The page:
LATVIA Roaming and romance in Riga
sian, Swedish and German rule for centuries. Both Napoleon and Hitler saw it and its Baltic neighbours, Estonia and Lithuania, as the gateway to Russia. But all that changed in April 1942 when the Allies handed the Baltic nations to Russia as a sweetener to help them
Nazi Germany. In fact, if you are to understand anything about Riga, a visit to the city’s Museum of the Occupations has to be at the top of your “to do” list. The museum captures the painful history of Riga, from 1941 when the Nazis marched in, to 1944 when the Russians came storming back, between which events 60,000 Jews were slaughtered in death camps.
The country’s struggle for independence helps to explain how much they appreciate their freedom — expect to see plenty of outdoor concerts, lots of communal hugging and a warm welcome from everyone you meet.
I began my Riga visit checking in to the Ainavas, a stylish boutique hotel in a converted 15th-century building in the heart of the old town. Ainavas in Latvian means “landscape”, and every one of the 21 rooms is uniquely designed to draw something from the Latvian landscape. It is a charming place, with luxuriously appointed rooms, heated bathroom floors, terry robes and down duvets. Its cellar restaurant delivers superb buffet breakfasts, but a fine, gourmet menu offers limited choices for kosher-observant diners.
Riga is a walking city and just the right size for a weekend break. The his- toric Old Town, that winds down to the river, has been fully restored to its former pastel-washed glory and is now a UNESCO World Heritage Site.
It contains many hidden gems, including Europe’s fourth largest stock of Art Nouveau buildings that you’ll spot as you explore its maze of little winding streets flanked by Germanic merchants’ houses and magnificent onion-dome churches and dotted with big open squares lined with cafés.
The centre-piece of old Riga is the town square with its fine guild halls, including the restored House of Blackheads with its magnificent Dutch Renaissance façade.
The Central Market — once a hangar for five enormous World War One Zeppelins — now houses a huge indoor food market, each hangar offering a different speciality, from fruit and veg to dairy produce and fish.
Built at the mouth of the Daugava River which splits the city, Riga has no shortage of boat rides, though a river cruise is not a trip laden with great architectural sights.
The modern part of Riga, across Bastekalns Park, is all hustle and bustle and contains everything you would expect from a busy city slowly coming to terms with finally having an independent lifestyle, including bars, clubs, music and fashion and a wealth of good quality hotels.
Finding good places to eat in Riga is about as difficult as boiling a kettle. A good example is the Black Monk. One of Riga’s most popular restaurants, it is built inside an ancient cloister near the old city walls. A former presiden- tial chef delivers the kind of quality you would have to book weeks ahead for in a comparable London restaurant. It offers beautifully cooked dishes — though not many for the kosher-observant — from an extensive menu at prices that are almost too low to believe — and with wine included.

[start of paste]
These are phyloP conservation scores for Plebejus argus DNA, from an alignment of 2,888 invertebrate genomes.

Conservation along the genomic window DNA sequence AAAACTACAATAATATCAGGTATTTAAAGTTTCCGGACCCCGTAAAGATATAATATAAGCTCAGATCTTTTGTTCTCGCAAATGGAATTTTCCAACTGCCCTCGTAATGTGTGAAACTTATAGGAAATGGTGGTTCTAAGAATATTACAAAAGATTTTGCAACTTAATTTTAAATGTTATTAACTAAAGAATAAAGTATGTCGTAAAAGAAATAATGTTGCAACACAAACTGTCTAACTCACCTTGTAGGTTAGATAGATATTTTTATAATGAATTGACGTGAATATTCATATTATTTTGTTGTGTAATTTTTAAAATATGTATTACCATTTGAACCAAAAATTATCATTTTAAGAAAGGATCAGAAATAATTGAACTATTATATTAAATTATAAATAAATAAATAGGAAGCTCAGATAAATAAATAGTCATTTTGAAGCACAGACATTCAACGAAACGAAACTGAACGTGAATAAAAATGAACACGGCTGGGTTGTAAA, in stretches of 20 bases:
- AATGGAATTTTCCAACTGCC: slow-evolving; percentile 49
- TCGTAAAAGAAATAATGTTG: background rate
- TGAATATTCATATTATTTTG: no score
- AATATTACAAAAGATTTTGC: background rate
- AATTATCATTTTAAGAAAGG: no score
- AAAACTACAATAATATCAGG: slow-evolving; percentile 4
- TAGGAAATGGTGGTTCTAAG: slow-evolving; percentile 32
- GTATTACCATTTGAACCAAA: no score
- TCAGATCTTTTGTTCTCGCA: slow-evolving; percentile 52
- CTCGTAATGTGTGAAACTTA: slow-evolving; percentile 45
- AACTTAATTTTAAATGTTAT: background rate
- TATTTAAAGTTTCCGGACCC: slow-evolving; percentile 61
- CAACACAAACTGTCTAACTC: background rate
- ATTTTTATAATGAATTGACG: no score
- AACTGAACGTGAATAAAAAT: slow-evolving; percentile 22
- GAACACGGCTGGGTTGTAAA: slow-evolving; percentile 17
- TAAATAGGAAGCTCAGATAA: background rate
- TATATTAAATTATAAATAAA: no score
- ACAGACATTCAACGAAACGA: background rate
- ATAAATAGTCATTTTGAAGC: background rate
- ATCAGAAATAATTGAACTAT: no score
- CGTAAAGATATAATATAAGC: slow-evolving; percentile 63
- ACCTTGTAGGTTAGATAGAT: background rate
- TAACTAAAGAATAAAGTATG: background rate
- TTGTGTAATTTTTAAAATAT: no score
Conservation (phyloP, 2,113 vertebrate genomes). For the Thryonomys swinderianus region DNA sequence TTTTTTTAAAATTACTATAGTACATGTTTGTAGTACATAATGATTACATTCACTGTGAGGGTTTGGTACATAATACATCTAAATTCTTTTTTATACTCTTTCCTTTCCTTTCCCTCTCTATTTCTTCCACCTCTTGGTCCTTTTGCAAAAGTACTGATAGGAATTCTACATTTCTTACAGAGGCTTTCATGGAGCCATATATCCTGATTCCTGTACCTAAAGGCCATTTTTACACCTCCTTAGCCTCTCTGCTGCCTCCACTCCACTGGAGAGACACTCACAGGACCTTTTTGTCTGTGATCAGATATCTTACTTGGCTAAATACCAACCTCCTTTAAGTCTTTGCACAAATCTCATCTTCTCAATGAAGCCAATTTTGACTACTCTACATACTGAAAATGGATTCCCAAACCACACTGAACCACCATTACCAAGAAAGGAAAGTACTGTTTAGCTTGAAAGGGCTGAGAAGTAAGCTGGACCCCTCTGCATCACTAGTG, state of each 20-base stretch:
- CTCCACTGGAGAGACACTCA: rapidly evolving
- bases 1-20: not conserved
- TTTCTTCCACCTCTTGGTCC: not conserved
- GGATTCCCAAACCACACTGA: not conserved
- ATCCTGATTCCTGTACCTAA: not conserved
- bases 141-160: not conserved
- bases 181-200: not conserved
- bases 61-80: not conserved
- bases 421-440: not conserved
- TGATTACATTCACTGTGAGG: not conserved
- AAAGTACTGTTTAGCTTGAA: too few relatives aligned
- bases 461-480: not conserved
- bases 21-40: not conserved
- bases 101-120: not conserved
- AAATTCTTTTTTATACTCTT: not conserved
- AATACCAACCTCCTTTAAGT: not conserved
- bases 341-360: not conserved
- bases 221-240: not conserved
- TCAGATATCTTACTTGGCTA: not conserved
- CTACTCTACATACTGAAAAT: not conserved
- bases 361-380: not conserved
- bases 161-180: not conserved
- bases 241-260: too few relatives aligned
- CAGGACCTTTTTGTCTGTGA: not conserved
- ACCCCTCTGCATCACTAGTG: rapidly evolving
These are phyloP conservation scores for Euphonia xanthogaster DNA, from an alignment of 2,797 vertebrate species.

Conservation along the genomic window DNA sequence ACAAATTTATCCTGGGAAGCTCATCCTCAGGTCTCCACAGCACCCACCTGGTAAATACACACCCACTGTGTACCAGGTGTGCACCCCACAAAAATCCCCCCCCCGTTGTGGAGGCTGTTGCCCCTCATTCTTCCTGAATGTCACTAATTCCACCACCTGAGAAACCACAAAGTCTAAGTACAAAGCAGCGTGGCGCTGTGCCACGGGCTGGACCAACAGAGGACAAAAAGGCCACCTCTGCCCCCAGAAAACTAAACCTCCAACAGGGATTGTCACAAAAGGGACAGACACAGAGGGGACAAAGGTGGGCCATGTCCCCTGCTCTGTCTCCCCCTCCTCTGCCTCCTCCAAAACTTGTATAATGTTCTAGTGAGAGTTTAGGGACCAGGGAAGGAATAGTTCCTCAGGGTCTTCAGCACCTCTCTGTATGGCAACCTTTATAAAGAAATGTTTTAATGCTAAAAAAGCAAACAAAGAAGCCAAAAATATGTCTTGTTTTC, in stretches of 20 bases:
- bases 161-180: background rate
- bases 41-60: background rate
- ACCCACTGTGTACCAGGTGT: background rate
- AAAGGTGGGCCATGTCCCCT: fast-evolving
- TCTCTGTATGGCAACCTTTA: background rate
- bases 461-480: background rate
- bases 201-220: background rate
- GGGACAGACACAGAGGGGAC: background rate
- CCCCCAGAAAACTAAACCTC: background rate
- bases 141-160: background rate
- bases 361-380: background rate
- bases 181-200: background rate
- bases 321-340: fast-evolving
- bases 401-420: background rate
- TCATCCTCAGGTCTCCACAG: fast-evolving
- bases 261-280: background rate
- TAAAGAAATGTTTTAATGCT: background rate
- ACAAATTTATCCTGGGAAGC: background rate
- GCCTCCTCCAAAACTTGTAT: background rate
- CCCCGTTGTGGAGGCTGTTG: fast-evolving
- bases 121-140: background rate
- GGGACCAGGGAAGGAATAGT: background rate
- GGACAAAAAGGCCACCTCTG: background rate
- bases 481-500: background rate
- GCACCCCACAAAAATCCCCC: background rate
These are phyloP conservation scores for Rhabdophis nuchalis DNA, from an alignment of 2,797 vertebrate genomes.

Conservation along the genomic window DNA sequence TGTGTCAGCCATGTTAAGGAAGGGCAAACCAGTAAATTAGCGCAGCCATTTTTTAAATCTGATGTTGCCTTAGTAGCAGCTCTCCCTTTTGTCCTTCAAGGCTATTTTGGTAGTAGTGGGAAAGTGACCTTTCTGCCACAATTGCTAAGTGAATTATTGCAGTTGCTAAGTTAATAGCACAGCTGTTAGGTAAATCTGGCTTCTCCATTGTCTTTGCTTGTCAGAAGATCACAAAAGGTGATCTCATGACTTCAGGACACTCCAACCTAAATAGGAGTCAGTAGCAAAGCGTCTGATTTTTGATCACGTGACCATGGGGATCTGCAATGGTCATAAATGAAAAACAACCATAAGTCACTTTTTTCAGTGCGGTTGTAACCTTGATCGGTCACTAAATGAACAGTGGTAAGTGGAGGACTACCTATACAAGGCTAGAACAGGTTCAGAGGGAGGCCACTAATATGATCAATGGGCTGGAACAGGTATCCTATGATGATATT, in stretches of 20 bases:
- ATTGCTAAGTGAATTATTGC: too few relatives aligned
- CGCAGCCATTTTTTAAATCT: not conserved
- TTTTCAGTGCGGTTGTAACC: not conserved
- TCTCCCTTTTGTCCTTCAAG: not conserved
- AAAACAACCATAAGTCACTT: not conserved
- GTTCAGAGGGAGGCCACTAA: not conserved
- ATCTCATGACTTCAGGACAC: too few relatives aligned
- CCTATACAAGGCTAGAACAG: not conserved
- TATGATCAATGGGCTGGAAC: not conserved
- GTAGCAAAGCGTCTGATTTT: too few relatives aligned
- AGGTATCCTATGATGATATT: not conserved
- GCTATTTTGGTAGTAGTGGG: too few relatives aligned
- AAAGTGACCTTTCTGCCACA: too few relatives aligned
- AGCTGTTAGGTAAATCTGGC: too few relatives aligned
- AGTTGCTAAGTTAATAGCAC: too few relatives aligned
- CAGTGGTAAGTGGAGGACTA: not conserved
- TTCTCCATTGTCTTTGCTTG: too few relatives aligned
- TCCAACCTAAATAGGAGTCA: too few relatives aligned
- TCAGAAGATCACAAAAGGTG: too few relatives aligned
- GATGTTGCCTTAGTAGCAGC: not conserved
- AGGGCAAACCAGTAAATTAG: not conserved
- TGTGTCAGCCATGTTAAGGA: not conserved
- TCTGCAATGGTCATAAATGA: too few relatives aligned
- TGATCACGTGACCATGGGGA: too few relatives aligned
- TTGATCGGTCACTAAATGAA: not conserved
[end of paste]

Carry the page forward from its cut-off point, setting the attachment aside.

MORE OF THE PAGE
For lunch, you have to sample Riga’s culinary must-have — its black rye bread. This is not just any old rye; it is Rupjmaize. This hand-made bread has a taste and texture unlike any other rye breads you’ve had before. Its strong taste, high nutritional value and almost miraculous ability to stay fresh, is achieved by a long and painstaking process using natural malt.
You could take a short bus or cab ride to the North West corner of Riga and visit another piece of history, the abandoned Spilve Airport. In heavy use during Soviet times, the facade of the main terminal building is still adorned with a hammer and sickle.
A visit to the city’s Jewish museum is important to understand the true horrors that befell the Jews in Riga. Housed in what, before the war, was the home of Riga’s Yiddish Theatre — parts of which can still be viewed — the exhibits graphically reveal the hardships and horrors faced by the Jews of the region. Visitors learn about the ghettos set up in Riga to ensure that all the Jews were held in a single area, and then wiped out in one of the worst single atrocities of the Nazi era, the massacre at Rumbula Forest.
It was there on November 30 and December 8, 1941 that some 27,000 Jews were executed and dumped in mass graves in the forest on the outskirts of Riga.
Now close to a busy four-lane highway that leads to Moscow, and no more than a 10-minute cab ride from the city centre, the Rumbula Forest Memorial is a sombre reminder of man’s inhuamnity to man.
Intriguingly, the people at the site, learning about the happenings there, are as likely to be Latvians hearing about their country’s past, as foreign visitors.
Under Soviet rule, Latvians were given only scant information about their history in the 20th century, and there was neither the will nor the opportunity to examine the Nazi era until Latvia regained independence.
As Margers Vestermanis director of the Jewish Museum said: “Western Europe has had 65 years to discuss the Holocaust openly and honestly. Latvia has had barely a decade.” The memo-
Riga’s Town Square, part of the Old Town, now a UNESCO World Heritage site
A standard guest room in Riga’s Ainavas Boutique Hotel